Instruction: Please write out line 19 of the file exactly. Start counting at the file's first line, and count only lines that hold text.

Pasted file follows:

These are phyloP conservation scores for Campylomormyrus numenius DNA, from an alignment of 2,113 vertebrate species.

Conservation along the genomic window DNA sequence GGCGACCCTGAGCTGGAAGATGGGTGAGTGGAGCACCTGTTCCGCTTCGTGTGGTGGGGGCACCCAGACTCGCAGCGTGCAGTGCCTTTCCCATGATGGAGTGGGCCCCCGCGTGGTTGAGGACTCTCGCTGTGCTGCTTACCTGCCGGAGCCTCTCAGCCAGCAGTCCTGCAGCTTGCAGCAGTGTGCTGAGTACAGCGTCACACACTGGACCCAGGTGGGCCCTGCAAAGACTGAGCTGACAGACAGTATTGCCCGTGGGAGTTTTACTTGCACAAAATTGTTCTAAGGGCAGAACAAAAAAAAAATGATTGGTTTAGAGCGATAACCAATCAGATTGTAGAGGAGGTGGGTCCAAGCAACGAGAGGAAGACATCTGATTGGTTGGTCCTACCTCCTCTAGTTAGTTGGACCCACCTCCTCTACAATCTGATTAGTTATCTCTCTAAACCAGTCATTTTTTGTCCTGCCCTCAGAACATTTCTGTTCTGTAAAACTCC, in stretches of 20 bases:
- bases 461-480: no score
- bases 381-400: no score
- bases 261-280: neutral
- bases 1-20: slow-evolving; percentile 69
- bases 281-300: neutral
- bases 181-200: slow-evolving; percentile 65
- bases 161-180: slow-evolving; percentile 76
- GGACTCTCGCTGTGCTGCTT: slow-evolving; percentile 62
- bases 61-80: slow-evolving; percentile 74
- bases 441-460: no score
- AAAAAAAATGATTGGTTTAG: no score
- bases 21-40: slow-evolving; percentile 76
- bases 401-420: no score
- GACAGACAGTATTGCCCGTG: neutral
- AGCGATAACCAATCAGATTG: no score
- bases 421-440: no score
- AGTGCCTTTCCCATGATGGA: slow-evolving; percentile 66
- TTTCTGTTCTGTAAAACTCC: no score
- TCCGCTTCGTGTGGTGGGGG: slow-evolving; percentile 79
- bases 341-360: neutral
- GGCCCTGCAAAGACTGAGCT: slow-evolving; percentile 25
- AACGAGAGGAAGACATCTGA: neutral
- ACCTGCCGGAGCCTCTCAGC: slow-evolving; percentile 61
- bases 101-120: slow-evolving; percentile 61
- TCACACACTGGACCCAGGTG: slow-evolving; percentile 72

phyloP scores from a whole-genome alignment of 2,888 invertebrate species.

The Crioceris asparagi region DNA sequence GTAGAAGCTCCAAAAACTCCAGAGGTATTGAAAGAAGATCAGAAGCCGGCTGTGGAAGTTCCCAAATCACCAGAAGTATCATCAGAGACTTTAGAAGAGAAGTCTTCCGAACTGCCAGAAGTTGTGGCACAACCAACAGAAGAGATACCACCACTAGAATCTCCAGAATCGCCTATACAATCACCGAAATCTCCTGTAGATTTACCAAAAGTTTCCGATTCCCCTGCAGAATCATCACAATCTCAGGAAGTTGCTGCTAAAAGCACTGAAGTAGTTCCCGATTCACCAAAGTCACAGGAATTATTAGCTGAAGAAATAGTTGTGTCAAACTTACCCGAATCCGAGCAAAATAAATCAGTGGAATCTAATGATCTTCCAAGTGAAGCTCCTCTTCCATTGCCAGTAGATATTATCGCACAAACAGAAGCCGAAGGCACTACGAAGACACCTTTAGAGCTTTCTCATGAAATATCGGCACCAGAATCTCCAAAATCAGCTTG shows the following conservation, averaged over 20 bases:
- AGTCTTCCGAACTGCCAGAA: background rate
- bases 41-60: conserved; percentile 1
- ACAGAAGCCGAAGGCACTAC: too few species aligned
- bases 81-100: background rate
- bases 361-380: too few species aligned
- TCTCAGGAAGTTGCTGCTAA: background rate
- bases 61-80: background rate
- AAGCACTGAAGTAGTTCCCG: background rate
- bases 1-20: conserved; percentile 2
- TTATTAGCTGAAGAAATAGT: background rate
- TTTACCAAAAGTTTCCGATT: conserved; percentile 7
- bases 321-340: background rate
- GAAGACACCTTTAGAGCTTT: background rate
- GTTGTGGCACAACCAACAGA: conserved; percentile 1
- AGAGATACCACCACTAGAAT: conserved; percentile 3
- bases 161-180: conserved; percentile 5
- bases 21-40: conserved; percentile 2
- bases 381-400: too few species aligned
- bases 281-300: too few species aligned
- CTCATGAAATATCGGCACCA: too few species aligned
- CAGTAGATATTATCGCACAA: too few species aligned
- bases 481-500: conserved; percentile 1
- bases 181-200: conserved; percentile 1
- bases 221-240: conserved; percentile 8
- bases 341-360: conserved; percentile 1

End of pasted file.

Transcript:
- AGTGCCTTTCCCATGATGGA: slow-evolving; percentile 66